Karzai Takes Afghan Leadership Weeks after Running for Life

Published December 5th, 2001 - 02:00 GMT

Pashtun tribal elder Hamid Karzai was named cabinet chairman of an interim post-Taliban Afghanistan on Wednesday, a spectacular reward for his backing of US bombings in his homeland. 

Karzai will serve as chairman of an interim authority, a 29-member body that will govern Afghanistan for a six-month period, before a Loya Jirga -- or grand traditional assembly of elders -- in turn appoints an 18-month transitional government. 

Diplomats at the Afghan power-sharing talks in Germany said Karzai was chosen for the post after winning the key endorsement of the powerful Northern Alliance. 

Karzai, a former deputy foreign minister, possesses many of the credentials needed to satisfy the often diverse demands of the Afghan factions. 

As a southern-based Pashtun, he is acceptable in a way few Northern Alliance ethnic minority leaders would be. As a keen supporter of ex-king Mohammed Zahir Shah, he can hope for royalist support. And his record as an anti-Soviet combatant will serve him well with former mujahedin followers. 

But little over a month ago, Karzai's main concern was to save his life as Taliban troops closed in on him. 

Karzai had slipped into Afghanistan from exile in mid-October in a bid to stir up an anti-Taliban revolt and build support for Zahir Shah's return. When news leaked to the Islamic militia, they raided his hideout in Uruzgan province and set off in pursuit of the former minister. 

He was able to escape into Pakistan with help from American forces, according to US Defense Secretary Donald Rumsfeld -- a claim denied by Karzai's family. He has since reappeared in southern Afghanistan and his forces have teamed up with former Kandahar governor Gul Agha to take on the Taliban in their remaining stronghold of Kandahar.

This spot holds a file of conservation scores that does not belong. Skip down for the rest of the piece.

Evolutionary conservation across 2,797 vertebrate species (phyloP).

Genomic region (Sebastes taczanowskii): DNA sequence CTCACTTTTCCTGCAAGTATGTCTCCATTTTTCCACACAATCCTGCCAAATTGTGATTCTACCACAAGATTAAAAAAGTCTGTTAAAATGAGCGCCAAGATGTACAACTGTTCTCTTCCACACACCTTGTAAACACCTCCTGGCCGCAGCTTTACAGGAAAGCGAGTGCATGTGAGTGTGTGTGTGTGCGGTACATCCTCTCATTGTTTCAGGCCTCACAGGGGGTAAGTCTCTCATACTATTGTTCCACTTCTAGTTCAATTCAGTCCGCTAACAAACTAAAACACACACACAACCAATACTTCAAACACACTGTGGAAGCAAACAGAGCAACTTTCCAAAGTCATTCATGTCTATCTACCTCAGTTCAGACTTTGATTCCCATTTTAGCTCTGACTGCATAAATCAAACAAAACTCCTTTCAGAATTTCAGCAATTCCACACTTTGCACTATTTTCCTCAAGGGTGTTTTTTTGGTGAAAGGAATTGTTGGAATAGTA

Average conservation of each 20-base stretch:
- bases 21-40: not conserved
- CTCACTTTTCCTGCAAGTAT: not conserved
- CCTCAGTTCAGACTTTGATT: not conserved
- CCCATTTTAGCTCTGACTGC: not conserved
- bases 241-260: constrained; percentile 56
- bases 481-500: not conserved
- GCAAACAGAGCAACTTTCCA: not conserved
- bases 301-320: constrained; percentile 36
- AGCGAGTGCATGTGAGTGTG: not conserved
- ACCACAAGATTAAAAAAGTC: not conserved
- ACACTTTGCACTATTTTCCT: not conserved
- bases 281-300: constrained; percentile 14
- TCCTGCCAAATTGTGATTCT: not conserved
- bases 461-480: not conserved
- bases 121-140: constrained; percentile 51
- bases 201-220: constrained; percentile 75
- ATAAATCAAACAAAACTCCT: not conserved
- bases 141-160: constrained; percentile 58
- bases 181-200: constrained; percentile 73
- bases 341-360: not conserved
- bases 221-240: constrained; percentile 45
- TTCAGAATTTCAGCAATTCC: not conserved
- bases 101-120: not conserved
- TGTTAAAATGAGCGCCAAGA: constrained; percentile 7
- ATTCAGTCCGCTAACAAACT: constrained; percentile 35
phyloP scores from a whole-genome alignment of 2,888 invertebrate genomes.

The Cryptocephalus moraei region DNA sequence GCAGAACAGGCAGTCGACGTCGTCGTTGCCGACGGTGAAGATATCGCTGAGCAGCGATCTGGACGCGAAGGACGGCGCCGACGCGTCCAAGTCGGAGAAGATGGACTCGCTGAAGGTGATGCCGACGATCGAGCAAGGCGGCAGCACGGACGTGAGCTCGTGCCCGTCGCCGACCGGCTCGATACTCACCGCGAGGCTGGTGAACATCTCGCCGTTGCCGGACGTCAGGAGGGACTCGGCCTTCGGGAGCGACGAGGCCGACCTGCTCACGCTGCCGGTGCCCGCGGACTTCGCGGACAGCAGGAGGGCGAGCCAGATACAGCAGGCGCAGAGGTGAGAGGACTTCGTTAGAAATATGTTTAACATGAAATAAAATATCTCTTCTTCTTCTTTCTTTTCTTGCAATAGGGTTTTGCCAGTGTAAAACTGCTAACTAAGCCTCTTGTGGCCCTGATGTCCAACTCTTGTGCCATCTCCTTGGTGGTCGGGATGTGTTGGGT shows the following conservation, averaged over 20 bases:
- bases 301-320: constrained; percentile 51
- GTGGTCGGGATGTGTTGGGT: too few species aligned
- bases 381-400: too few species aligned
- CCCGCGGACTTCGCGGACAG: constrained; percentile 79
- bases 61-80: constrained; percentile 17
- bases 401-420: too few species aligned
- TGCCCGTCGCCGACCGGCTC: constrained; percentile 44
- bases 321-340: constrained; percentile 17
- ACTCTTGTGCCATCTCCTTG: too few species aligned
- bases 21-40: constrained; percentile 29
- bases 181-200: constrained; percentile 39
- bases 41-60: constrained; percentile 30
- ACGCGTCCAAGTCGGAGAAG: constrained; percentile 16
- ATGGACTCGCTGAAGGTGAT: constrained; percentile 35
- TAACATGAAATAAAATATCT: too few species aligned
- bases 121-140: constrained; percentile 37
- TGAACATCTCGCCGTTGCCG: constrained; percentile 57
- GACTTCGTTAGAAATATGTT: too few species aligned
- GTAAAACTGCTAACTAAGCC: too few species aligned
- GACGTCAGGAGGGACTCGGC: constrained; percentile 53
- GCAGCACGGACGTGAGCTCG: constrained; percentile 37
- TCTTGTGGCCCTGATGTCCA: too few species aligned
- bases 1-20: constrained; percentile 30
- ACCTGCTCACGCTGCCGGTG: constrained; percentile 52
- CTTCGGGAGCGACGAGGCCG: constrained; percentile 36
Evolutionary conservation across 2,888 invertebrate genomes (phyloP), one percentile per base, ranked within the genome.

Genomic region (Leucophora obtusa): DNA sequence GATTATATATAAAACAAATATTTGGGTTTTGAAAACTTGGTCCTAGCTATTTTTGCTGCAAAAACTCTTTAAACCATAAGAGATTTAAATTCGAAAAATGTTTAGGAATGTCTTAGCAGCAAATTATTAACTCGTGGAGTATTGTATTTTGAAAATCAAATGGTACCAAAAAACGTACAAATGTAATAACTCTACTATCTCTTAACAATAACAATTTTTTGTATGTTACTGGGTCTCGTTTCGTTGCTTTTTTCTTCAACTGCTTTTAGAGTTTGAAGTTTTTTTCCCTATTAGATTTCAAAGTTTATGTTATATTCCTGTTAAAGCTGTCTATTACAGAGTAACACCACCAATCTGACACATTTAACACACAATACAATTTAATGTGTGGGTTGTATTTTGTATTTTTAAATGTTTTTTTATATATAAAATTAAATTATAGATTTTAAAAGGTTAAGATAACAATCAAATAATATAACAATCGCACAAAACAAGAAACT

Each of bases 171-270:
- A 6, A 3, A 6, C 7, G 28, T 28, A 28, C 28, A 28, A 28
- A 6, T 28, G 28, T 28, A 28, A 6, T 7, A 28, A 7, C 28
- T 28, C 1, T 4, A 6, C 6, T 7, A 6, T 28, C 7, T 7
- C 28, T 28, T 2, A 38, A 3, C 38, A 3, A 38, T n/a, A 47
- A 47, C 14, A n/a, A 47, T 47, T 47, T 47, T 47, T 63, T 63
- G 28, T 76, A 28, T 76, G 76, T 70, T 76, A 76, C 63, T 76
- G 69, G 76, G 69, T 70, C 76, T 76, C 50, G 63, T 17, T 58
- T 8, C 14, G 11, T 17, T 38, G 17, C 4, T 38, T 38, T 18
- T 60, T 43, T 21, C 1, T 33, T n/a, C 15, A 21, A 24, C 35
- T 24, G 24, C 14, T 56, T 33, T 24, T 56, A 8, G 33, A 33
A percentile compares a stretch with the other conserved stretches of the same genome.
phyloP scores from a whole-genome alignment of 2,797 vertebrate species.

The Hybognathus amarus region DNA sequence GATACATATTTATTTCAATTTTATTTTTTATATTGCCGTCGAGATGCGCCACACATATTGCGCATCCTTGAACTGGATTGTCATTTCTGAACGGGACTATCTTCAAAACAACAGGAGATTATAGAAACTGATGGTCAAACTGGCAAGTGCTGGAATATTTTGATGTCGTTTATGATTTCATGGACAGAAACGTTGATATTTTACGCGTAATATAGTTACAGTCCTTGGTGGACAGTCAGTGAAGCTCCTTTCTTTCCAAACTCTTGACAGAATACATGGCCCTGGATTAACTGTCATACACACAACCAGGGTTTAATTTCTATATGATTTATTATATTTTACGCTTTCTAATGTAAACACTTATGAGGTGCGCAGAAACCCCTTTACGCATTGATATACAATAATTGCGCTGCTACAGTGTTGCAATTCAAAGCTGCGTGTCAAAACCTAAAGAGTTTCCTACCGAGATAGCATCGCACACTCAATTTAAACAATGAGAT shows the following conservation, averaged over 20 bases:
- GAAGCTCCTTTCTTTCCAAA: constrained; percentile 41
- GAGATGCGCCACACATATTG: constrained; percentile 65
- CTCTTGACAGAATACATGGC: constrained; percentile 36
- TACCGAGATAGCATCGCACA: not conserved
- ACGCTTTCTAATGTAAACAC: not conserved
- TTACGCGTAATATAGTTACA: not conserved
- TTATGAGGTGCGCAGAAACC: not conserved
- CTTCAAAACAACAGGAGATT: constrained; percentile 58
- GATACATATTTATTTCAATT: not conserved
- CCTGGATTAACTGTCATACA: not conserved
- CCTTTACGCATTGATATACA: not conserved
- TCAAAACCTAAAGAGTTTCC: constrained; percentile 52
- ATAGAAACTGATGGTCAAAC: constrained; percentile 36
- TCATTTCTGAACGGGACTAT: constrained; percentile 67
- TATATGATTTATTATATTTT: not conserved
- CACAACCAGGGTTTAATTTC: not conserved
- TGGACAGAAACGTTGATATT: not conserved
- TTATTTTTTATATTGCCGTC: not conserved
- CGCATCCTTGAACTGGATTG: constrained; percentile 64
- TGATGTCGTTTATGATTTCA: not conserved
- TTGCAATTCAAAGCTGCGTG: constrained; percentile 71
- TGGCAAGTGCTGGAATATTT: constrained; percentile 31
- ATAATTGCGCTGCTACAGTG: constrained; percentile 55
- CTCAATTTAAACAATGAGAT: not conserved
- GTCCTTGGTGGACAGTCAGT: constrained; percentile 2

A week before his escape from the Taliban, the militia had executed former mujahedin hero Abdul Haq for trying to create unrest among Pashtuns. Karzai was sure to have met the same fate had he been caught. 

He would have had few doubts about the Taliban's ruthlessness after the assassination of his father just two years earlier. 

The murder of Abdul Ahad Karzai in Quetta in 1999 sealed his second son Hamid's contempt for the Taliban.  

Gunmen shot the former Afghan parliamentary deputy after ambushing his car as he was driving around the streets of this southwestern Pakistan city where the family had lived since the early 1980s. 

No one claimed responsibility but Hamid Karzai was convinced that the Taliban were behind the killing and he has since been on a mission to rid Afghanistan of the militia and their "foreign terrorists". 

The killing also saw Karzai enshrined as head of the Popalzai clan, which has long wielded considerable influence in southern Afghanistan and been linked to the monarchy. Karzai's grandfather was a former president of the national council which operated during the reign of Zahir Shah until his ouster in 1973. 

Karzai, 44, was born in Kandahar. After being educated in Kabul, the fluent English-speaker went to university in Simla, India. 

But soon after graduating in 1982, he joined the struggle against the Soviets becoming director of operations of the Afghan National Liberation Front (ANLF). 

He spent much of the campaign in exile in Peshawar, northwestern Pakistan, but returned to Kabul in 1992 as deputy foreign minister after the fall of the Moscow-backed Najibullah regime. 

When the Taliban first rose to power, Karzai seemed prepared to work with the movement. He was even offered the chance to become the Taliban's envoy to the United Nations in 1996 but he declined, claiming that he had become convinced that the militia were agents of the Pakistani intelligence services. 

Since then he has been campaigning for the return of the king and the convening of a Loya Jirga -- a traditional grand assembly of elders -- AFP

© 2001 Al Bawaba (www.albawaba.com)

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